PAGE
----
ADAM GRAHAM

Are movies... back? Five films worth seeing on a big screen right now

Been a while since you've been to the movies? Here are five non-franchise offerings that are worth a night out.

Adam Graham
The Detroit News

Not to jinx it, but it's been a pretty good year at the movies so far. 

Audiences are feeling more comfortable returning to theaters, two years after the COVID-19 pandemic wreaked havoc on Hollywood and studio scheduling. 

Michelle Yeoh in "Everything Everywhere All at Once."

And it's not just superheroes and blockbuster films that movie fans are embracing. The multiverse madness of "Everything Everywhere All at Once," which hit the Top 5 at the box office last weekend, is showing the drawing power of original filmmaking, movies that aren't based on comic books or old sitcoms or dusty toys that have been sitting in someone's basement since the Reagan administration, but rather fresh ideas born out of the human imagination. What a concept!

Sure, "The Batman" is the No. 1 box office moneymaker of the year so far, and the new "Dr. Strange" film brings the Marvel Cinematic Universe back to theaters in early May. 

But there's plenty happening beyond the franchises, and now is a particularly good time to go back to the movies, especially if it's been a while since you've been to your local movie house. Here are five films currently in theaters that are well worth a night out. 

"Everything Everywhere All at Once" — The title says it all. Michelle Yeoh stars in this brain-melter that feels like 10,000 movies happening concurrently, all on top of one another. Yeoh plays an overworked wife and mother who, during a routine tax audit, is introduced to the concept of the multiverse, where across infinite realities she's tasked with saving the world. It sounds like a lot of mumbo jumbo but at its core it's a movie about family and understanding, and it plays out in epic, hilarious, action-packed fashion. It's a movie that's worth seeing on the big screen, in a crowd full of people who also can't believe what they're watching. It's a ride.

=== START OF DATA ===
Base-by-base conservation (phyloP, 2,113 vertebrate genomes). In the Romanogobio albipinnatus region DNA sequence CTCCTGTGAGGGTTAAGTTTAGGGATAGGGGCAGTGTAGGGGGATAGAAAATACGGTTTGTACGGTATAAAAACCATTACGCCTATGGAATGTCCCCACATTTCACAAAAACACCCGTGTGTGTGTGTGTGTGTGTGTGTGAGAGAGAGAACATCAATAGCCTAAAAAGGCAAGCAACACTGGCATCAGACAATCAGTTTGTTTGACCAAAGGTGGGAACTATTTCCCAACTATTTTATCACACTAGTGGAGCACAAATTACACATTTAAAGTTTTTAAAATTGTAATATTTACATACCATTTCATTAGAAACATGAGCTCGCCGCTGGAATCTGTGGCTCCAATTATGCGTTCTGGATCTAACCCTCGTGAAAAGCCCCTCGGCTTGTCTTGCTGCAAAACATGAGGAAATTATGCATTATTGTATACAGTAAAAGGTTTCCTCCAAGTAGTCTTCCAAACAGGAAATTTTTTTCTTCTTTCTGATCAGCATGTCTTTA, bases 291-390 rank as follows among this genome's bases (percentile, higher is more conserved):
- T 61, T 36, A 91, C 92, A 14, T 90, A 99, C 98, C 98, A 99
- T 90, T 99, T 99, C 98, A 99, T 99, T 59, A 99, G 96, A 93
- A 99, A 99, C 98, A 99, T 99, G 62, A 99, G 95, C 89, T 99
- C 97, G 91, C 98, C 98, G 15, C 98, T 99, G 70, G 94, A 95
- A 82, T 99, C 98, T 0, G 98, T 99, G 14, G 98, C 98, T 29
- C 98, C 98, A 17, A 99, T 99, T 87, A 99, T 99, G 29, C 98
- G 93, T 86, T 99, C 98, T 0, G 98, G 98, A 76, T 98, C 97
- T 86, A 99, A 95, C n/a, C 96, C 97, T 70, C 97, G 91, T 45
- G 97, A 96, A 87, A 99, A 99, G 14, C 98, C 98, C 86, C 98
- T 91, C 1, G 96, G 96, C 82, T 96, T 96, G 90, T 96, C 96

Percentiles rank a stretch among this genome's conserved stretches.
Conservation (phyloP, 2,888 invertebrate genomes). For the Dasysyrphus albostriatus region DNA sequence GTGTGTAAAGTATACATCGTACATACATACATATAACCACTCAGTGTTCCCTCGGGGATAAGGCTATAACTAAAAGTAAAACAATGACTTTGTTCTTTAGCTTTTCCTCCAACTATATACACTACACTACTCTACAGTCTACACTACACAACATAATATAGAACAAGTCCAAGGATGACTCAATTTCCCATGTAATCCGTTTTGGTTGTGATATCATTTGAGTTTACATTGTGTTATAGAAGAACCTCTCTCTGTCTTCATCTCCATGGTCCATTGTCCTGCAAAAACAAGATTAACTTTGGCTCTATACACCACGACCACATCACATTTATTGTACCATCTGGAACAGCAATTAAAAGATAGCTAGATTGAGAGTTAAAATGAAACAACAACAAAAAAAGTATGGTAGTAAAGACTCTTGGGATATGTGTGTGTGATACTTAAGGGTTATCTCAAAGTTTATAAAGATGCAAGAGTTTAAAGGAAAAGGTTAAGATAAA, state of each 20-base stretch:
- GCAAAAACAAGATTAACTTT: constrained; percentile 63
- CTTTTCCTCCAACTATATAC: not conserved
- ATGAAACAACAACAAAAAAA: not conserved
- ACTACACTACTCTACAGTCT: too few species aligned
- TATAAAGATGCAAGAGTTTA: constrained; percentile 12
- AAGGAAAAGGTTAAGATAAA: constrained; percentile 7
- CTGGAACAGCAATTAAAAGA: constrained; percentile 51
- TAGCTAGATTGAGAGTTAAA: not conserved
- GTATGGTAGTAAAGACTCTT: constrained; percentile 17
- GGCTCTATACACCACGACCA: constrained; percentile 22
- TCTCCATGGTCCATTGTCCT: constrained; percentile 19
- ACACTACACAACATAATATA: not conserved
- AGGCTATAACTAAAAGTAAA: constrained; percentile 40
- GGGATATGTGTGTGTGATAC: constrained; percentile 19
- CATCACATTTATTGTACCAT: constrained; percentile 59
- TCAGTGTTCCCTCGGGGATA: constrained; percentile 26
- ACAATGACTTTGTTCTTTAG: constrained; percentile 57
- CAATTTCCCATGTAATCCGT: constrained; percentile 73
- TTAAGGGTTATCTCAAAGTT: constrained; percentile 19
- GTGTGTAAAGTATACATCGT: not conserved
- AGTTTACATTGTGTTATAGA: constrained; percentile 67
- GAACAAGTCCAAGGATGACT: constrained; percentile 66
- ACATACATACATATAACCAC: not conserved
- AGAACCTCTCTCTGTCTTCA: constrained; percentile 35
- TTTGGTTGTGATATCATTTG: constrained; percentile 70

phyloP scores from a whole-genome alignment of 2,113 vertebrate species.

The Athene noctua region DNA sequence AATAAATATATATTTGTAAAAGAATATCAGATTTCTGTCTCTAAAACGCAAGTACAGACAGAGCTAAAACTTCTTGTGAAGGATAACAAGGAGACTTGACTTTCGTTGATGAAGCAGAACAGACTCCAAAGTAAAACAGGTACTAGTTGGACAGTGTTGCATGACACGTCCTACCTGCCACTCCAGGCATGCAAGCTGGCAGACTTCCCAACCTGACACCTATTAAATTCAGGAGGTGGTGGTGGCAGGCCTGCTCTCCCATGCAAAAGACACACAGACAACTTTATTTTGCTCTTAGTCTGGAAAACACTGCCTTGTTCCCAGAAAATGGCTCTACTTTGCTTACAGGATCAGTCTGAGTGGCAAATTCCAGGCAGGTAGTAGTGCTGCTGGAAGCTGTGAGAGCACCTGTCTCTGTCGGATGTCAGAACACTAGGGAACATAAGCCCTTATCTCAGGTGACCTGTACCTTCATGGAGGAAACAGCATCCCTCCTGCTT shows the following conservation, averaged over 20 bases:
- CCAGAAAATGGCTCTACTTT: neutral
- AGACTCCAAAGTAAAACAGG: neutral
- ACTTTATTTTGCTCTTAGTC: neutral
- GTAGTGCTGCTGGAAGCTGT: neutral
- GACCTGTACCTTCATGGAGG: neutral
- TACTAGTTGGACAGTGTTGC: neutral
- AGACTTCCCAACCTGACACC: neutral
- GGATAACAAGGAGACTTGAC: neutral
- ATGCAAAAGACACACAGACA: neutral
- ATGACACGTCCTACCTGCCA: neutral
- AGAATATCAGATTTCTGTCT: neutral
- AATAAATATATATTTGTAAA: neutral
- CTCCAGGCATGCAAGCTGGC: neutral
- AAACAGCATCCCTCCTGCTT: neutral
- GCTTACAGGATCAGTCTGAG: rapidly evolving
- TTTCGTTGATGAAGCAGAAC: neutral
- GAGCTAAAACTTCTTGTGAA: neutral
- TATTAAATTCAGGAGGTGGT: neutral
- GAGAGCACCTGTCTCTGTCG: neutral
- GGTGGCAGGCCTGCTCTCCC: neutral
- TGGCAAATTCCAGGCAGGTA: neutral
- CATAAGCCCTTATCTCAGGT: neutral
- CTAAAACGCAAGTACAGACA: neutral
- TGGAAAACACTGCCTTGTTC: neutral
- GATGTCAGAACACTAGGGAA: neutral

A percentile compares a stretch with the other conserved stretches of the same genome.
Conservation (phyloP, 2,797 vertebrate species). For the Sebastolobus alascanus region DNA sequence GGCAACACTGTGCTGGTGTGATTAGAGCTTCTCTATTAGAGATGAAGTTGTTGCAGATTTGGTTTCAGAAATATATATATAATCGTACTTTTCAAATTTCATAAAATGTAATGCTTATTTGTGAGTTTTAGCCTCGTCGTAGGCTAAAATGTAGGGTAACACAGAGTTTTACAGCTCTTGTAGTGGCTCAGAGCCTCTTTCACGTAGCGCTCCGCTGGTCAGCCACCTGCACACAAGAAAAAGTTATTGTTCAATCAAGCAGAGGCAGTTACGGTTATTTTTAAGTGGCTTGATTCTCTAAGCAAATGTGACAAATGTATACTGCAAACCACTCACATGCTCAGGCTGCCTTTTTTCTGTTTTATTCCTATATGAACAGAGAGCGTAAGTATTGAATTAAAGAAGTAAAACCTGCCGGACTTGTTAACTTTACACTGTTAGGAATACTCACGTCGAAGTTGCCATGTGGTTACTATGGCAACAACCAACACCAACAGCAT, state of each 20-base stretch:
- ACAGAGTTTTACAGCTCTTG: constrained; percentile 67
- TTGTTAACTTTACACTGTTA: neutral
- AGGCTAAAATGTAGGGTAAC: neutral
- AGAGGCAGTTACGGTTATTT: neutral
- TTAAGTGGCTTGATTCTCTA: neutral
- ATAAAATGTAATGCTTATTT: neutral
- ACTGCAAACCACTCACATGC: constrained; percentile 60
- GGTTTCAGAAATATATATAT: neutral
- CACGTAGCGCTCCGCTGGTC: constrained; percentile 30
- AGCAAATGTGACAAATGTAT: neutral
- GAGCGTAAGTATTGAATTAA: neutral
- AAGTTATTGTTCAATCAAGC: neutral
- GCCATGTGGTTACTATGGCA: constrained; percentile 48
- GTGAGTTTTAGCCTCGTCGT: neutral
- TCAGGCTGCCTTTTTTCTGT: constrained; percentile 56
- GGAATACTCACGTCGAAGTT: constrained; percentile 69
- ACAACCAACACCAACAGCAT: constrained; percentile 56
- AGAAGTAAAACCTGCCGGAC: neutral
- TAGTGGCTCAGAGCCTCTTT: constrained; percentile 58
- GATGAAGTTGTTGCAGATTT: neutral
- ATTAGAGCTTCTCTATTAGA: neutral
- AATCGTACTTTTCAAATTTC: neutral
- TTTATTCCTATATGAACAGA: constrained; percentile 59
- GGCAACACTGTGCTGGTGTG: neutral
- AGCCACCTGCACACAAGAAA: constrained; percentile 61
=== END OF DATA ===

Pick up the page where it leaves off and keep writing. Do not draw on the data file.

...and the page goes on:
Stephanie Hsu in "Everything Everywhere All at Once."

"The Unbearable Weight of Massive Talent" — Nicolas Cage, master thespian or living meme? Well, why can't he be both? In this meta comedy, Cage stars as himself, the most eccentric and absurd actor of his generation, and he reclaims his narrative by embracing his cult status and showing why there will only ever be one Nicolas Cage. With references to his work in "Leaving Las Vegas," "Con Air," "The Rock," "The Wicker Man" and many more, this is a fun, surprisingly sweet-natured look at Hollywood, stardom and the one-of-a-kind career path of one of the wildest to ever do it. 

Pedro Pascal and Nicolas Cage in "The Unbearable Weight of Massive Talent."

"The Northman" — Picture "Hamlet" meets "Braveheart," with Vikings. That's the pitch for this brutal, blood-caked epic starring Alexander Skarsgård as a 9th century warrior prince who watches as his father (Ethan Hawke) is beheaded by the sword of his brother and vows to avenge his death. Rich, poetic language and wicked violence ensues, as writer-director Robert Eggers ("The Witch," "The Lighthouse") cooks up a tale of destiny and vengeance and manages to coax Björk into making her first on-screen appearance in ages. It's a healthy way to tap into your primal side. 

Alexander Skarsgård in "The Northman."

"X" — It's Texas in the late '70s and a crew of young filmmakers sets out to make a porn film in a rented cabin. Yet they end up taking on more than they bargained for in writer-director Ti West's homage to "The Texas Chainsaw Massacre" and other slasher films of the day, which builds on moody atmosphere, inventive slayings and a killer double performance from star Mia Goth. It's a gory horror film so it's not for everybody, but fans of the genre will lap it up. 

This image released by A24 shows Mia Goth in a scene from "X."

"Dog" — Channing Tatum co-directs and stars as an Army Ranger tasked with delivering a military dog to the funeral of its handler in this comic drama that has laughs, heart and a big ol' dog at its center. See, it doesn't have to be complex or mind-blowing or involve multiverses of storytelling. When executed the right way, the basic elements still deliver. 

Channing Tatum in "Dog."

agraham@detroitnews.com

@grahamorama